The larger brewers are wising up to the market saturation and the public's desire for premium beer, putting more effort into selling pricey beers with higher alcohol contents and trendy labels. The old workhorses (or are they clydesdales?) are being downgraded, marketed for volume and value rather than taste and craft. There are two markets now—the high-margin beers sell to "discriminating tastes" and the low-margin beers go to "volume drinkers."
Giant industry markets being upset by small, community shops? Industries that are ages old, looking to stay relevant in the midst of change? The branding power of large labels diminishing as smaller labels seek relevance and a leg up on the competition?
This sounds so familiar...
Beer was originally an important part of society. Ask the millions of Americans employed by brewers, distributors, sports venues and bars and they'll tell you it still is. The growth of micro-brewers hasn't gone unnoticed. Recently, Senator Charles Schumer sought start-up funding for Hudson Valley Hops, a co-op of growers that are seeking to grow hops in New York, just outside of New York City (which has a few bars and brewers...I'm told). The co-op's hops could be used to buoy the microbrew industry through an influx of affordable, readily-available hops.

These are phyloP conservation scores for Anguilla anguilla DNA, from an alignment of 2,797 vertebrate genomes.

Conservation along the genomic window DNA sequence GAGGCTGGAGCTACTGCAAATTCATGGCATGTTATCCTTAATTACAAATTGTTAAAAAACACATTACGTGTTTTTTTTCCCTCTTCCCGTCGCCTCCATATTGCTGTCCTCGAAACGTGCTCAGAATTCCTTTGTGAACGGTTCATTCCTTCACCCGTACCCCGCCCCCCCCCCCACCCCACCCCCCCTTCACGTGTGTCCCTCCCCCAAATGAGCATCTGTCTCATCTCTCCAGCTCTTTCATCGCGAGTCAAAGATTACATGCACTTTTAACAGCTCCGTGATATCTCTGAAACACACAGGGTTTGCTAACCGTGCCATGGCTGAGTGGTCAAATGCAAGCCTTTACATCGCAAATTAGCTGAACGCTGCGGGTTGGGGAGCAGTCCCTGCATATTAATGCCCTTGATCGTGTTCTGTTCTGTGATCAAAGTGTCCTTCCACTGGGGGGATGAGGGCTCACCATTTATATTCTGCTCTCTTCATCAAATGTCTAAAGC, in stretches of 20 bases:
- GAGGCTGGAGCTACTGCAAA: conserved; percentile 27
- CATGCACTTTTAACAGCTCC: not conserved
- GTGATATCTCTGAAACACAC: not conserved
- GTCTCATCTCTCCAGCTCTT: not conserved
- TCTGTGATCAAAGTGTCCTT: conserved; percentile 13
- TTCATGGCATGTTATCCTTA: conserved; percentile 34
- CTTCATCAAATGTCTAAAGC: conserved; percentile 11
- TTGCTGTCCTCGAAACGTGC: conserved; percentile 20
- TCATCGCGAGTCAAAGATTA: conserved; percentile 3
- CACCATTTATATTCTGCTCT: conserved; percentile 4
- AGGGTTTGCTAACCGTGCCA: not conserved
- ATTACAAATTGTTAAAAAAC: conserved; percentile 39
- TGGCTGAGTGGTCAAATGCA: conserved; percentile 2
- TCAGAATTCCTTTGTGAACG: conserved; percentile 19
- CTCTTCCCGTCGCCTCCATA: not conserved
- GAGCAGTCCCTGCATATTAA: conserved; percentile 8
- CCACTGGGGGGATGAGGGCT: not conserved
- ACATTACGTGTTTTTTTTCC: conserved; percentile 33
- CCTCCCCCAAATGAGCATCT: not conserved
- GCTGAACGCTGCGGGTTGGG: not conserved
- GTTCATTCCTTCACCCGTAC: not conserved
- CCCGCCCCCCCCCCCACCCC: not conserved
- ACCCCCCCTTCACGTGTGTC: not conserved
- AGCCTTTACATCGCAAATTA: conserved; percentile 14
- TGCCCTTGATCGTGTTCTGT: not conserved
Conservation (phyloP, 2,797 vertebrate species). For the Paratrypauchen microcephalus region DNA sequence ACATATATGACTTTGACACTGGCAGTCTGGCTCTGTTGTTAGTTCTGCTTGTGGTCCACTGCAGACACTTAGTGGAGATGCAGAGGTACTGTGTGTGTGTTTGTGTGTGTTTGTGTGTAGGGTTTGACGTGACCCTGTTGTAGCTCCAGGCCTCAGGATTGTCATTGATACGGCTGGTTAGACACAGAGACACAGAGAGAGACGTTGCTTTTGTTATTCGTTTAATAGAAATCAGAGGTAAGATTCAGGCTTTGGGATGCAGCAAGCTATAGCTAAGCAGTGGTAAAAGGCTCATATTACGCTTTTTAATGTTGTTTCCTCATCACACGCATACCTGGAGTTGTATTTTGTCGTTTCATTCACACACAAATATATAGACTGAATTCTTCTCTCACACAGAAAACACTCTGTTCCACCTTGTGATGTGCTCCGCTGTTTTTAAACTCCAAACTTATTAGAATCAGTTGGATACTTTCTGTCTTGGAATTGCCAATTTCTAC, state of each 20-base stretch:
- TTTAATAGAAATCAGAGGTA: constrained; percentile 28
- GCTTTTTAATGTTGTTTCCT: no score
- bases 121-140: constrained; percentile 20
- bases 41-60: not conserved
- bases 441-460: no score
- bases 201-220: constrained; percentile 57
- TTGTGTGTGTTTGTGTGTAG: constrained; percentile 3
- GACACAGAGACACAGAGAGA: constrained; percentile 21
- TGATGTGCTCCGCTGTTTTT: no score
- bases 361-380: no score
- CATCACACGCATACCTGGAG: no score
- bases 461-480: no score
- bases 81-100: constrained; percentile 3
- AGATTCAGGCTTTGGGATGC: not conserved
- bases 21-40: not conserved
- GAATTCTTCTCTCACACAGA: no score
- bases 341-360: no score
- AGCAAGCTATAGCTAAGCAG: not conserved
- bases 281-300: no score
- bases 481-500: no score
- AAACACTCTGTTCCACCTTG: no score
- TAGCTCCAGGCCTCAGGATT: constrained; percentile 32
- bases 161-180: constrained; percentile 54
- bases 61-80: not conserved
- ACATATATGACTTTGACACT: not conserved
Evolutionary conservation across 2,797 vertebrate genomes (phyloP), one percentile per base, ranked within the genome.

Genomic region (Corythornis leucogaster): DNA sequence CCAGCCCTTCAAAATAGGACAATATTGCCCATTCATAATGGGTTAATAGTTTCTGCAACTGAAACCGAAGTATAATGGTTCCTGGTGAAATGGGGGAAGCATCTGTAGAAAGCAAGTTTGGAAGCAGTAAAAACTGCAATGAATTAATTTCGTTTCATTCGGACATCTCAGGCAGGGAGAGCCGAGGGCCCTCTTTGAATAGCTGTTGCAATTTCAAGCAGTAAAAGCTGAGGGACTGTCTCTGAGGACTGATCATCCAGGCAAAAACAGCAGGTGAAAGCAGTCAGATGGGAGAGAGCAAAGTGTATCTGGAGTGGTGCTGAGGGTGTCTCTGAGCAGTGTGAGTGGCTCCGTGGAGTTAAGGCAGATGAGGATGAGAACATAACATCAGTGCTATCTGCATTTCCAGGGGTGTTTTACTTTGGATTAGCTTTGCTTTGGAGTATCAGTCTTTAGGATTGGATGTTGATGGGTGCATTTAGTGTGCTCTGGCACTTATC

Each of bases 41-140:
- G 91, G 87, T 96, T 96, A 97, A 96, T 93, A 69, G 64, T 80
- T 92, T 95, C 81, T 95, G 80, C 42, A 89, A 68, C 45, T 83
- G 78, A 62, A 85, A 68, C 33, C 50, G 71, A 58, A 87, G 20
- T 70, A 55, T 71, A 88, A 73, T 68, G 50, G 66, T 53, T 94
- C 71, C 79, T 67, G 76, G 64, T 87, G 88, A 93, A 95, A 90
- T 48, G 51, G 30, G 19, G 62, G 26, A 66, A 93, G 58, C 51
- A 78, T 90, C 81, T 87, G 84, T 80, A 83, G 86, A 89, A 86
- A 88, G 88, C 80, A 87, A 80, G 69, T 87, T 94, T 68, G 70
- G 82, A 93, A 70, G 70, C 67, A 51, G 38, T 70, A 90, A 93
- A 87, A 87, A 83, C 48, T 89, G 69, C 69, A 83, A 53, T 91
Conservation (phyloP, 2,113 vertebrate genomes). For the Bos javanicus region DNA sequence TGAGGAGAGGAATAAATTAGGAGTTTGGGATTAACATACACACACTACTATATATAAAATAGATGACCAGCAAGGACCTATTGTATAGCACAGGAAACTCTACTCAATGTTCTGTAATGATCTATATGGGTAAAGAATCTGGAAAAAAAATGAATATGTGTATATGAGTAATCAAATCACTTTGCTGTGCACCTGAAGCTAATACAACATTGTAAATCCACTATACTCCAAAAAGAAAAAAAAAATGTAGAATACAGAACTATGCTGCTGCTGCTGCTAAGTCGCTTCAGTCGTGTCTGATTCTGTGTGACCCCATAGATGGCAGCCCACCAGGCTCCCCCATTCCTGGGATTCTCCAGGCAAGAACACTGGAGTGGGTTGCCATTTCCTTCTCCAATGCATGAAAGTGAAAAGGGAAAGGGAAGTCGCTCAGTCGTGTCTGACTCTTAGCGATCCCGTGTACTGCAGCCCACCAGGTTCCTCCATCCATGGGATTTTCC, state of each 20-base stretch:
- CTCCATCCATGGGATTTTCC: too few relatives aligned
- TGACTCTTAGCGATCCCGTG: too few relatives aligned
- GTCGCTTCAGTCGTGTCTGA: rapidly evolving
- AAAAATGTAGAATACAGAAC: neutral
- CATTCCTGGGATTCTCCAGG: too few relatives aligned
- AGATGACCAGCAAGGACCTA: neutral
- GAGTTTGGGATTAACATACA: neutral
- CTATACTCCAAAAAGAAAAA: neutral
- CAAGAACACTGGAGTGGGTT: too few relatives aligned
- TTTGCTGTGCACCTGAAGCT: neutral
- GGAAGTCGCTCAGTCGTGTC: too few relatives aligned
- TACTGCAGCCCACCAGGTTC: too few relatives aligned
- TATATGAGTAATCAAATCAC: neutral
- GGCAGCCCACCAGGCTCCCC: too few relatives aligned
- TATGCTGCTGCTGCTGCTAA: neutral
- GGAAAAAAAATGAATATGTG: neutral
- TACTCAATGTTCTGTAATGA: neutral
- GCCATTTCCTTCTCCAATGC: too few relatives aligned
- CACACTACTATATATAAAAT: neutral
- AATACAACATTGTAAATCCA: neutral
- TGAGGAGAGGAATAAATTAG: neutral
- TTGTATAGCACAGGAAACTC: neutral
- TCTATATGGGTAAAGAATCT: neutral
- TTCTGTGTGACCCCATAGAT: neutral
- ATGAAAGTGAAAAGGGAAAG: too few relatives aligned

As micro-brewers emerge, so do jobs in all of the aforementioned industries. Beer was what helped us grow our societies and it might help save the ones we have now. But micro-brewers getting into the game should take it from those of us who have been—and still are, in some ways—where they are now: